Ex-Bromley Mayor Indicted on Corruption Charges
Former Bromley mayor Donnie Jobe was indicted by the Kenton County Grand Jury on corruption charges.
Jobe, 36, was arrested last September and waived his right to a preliminary hearing when he appeared in Kenton District Court about a week later.
His arrest followed a raid on the Bromley city building by Kenton County Police more than 18 months earlier.
The grand jury found enough evidence to indict Jobe on charges of fraudulent use of a credit card, theft by failure to make required disposition, theft by deception, four counts of tampering with public record, tampering with physical evidence, and abuse of public trust.
Jobe, who was also chief of the Bromley Fire Department while serving as mayor, resigned as mayor in September of 2017 and stepped down as fire chief after his arrest.
Here is what The River City News reported about the case last October:
According to investigators, Jobe allegedly misused or misappropriated city funds for personal use from December 6, 2015 through February 7, 2017, just before the city building and Jobe's home were raided by Kenton County Police.
On December 6, 2015, Jobe is accused of purchasing computer parts for the purpose of building a new computer for the City of Bromley, and on December 8, allegedly submitted a receipt for reimbursement for the computer parts in the amount of $1,200.85. As of February 7, 2017, that computer was never delivered to the city.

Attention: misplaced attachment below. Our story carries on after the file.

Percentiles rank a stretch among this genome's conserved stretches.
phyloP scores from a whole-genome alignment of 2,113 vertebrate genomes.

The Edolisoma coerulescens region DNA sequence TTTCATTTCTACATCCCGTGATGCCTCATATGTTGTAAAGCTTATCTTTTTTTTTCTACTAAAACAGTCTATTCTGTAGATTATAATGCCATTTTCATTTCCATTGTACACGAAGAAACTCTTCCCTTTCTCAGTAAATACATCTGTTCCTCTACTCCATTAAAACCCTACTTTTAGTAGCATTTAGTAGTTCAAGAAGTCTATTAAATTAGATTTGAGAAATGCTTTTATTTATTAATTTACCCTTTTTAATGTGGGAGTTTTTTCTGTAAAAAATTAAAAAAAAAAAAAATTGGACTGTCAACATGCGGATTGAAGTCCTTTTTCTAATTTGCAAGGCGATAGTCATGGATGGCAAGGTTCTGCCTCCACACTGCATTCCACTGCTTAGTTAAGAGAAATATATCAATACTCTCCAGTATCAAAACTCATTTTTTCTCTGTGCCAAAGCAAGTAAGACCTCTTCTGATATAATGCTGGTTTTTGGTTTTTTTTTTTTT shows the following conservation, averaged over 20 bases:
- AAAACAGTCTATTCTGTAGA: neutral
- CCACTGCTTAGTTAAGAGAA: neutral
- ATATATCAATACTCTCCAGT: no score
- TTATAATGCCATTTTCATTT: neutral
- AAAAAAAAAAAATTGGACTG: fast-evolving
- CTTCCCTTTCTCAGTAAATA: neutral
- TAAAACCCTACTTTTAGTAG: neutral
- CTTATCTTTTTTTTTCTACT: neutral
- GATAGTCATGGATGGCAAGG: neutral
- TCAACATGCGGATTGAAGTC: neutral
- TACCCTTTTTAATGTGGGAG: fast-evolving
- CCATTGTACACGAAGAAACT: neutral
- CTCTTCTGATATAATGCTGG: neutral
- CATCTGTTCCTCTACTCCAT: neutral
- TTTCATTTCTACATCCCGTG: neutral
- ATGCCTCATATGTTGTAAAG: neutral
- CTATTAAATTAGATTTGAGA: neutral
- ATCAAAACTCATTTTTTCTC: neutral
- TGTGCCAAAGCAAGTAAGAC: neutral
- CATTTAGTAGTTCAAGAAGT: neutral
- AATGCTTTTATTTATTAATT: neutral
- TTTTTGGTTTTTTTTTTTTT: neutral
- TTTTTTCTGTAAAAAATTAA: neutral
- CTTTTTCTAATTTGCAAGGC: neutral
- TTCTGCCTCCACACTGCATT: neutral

Investigators found many of the computer parts to be high-end performance parts "unlikely to be needed or used on a government computer," the warrant read. A gaming computer was seized from Jobe's residence with parts that matched those purchased by the former mayor. No parts purchased by Jobe were found in city computers.
Jobe also submitted a receipt for an ignition coil valued at $47.99, which he allegedly said was for the city's tractor. However, the coil purchased is used for Honda and Acura passenger vehicles, and not New Holland tractors. Jobe owns a 2002 Honda Odyssey, and investigators said that Jobe admitted that the coil was purchased for the minivan and submitted to the city by mistake.
Another receipt for $101.23 was submitted for reimbursement following the purchase of a master cylinder part. It was also said to be for the city tractor, but investigators said such a part would not fit the tractor in question as it is made for Ford trucks instead. Jobe owns a 2008 Ford F250 which would use such a part.
Another elected official confronted Jobe about charges of approximately $1,200 to the city's credit card at a number of different retailers in June, 2016. Jobe made an unsolicited $1,500 payment to the credit card, and then asked the other elected official if they were "good now," according to investigators.
Some of the credit card purchases took place at Home Depot between June and November 2016, and Jobe noted in the receipts submitted to the city that the purchases were for boarded homes in the city.